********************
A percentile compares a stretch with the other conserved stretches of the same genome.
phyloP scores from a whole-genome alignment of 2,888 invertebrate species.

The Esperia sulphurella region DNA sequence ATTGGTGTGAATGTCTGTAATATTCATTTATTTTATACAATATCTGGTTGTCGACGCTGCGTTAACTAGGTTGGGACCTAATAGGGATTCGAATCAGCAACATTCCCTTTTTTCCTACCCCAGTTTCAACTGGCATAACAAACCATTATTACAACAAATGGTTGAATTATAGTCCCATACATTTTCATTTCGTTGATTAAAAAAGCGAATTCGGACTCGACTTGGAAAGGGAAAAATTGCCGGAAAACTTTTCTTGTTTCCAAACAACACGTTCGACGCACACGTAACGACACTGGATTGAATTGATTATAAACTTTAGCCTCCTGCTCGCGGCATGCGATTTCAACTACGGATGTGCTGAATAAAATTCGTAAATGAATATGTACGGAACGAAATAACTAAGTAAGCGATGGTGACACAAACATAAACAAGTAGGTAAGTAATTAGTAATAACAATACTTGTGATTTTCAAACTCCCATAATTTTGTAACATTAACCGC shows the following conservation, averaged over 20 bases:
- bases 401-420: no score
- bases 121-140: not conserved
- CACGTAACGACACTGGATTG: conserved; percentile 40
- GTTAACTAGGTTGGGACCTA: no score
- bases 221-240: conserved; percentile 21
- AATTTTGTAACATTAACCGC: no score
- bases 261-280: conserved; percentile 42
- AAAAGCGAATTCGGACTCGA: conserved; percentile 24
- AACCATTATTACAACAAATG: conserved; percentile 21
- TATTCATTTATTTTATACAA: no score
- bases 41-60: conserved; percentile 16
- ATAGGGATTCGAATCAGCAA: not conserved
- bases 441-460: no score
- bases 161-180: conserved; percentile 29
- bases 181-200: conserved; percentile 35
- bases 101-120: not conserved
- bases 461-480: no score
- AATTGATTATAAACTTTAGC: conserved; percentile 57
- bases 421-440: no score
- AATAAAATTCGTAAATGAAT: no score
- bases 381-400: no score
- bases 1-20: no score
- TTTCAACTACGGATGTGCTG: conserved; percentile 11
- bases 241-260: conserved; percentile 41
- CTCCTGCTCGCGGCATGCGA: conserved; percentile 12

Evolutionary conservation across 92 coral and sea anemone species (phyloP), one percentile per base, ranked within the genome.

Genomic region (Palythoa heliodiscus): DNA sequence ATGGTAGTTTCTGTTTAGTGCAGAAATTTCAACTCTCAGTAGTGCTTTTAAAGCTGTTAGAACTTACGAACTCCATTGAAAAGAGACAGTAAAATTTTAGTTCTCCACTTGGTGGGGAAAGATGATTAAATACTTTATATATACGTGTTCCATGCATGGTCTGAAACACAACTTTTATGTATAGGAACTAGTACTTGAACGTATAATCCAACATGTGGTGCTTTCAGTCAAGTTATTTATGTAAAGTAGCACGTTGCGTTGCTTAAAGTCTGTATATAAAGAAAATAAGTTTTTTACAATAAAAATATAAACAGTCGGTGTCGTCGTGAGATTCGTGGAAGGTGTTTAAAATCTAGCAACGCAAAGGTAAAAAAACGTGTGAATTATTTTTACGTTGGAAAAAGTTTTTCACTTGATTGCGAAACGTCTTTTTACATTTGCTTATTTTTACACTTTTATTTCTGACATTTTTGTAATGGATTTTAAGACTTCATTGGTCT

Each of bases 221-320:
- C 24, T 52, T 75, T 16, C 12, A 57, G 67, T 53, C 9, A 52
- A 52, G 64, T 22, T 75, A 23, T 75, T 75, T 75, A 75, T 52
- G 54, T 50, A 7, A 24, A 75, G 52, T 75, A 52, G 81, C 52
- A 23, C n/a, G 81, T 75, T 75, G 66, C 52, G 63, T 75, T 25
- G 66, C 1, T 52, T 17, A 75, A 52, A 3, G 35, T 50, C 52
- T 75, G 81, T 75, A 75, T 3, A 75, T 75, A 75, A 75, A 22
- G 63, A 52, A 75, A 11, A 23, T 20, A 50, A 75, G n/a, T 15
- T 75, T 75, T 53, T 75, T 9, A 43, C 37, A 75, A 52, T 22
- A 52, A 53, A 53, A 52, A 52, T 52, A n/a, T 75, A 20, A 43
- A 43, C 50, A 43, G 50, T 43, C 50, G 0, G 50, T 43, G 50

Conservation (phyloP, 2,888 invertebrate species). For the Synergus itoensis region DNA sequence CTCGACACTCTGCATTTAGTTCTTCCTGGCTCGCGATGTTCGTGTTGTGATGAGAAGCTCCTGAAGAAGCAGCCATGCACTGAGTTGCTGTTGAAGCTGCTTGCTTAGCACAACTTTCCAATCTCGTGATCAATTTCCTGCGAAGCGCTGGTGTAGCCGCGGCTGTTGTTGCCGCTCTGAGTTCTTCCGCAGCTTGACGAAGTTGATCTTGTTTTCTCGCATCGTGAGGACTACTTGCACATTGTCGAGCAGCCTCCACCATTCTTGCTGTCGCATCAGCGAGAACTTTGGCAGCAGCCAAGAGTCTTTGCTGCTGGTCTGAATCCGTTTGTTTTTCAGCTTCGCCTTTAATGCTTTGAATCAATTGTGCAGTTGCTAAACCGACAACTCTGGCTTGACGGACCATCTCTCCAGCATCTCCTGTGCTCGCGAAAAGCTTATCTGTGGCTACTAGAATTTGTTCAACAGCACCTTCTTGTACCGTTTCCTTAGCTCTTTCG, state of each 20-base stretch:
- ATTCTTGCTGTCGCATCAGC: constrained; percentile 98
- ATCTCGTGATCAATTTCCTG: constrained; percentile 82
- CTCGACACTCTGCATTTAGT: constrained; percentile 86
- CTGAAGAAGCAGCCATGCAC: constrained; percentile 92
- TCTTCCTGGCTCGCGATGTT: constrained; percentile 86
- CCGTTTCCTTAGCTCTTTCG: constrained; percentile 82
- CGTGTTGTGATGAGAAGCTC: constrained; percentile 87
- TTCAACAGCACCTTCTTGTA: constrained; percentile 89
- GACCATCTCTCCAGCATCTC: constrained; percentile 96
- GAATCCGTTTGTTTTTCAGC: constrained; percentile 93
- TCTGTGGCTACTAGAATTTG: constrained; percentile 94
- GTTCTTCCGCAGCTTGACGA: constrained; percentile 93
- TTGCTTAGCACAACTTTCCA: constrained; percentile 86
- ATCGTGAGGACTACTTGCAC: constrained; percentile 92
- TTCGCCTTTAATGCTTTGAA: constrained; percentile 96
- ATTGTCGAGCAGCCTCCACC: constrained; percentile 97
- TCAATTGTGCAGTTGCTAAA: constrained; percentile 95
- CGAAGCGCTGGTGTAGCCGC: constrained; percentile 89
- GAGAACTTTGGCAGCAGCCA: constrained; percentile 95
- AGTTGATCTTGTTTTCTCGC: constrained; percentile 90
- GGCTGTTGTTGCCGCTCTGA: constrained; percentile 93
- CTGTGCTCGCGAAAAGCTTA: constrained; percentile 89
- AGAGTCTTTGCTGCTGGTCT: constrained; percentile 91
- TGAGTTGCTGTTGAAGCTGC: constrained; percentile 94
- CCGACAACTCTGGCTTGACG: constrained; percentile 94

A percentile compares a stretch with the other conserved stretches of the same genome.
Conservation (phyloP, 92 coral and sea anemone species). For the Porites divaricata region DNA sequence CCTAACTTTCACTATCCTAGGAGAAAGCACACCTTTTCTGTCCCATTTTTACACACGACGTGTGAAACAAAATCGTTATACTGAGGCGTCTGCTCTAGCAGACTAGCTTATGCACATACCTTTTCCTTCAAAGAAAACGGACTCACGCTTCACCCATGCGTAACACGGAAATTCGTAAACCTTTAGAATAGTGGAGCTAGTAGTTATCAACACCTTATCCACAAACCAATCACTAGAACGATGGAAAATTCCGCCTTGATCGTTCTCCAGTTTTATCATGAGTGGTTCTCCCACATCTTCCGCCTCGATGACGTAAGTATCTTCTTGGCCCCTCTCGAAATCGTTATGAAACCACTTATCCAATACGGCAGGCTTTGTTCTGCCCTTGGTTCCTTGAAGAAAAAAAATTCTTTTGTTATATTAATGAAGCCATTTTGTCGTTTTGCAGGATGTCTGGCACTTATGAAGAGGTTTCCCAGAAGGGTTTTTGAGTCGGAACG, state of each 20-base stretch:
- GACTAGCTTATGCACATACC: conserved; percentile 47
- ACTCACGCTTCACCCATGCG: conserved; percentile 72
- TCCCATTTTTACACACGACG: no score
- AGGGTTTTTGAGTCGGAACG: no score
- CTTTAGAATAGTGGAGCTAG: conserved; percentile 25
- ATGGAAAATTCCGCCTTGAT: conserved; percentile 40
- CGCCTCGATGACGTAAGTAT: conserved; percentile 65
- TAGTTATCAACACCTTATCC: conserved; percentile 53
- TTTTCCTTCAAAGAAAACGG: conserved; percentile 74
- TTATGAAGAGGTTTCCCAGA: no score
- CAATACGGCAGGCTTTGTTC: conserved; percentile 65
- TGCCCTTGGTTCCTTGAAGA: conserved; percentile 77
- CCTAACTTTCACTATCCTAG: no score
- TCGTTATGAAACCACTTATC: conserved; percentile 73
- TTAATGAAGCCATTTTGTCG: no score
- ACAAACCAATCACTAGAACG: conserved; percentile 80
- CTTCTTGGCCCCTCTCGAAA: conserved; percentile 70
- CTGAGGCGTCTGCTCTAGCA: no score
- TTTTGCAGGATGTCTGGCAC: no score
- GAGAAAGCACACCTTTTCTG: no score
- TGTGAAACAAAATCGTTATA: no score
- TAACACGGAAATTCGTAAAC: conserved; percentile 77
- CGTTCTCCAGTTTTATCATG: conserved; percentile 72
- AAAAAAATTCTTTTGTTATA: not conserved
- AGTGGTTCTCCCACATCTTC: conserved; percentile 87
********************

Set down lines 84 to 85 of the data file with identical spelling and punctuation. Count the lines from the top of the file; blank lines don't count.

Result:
- TTAATGAAGCCATTTTGTCG: no score
- ACAAACCAATCACTAGAACG: conserved; percentile 80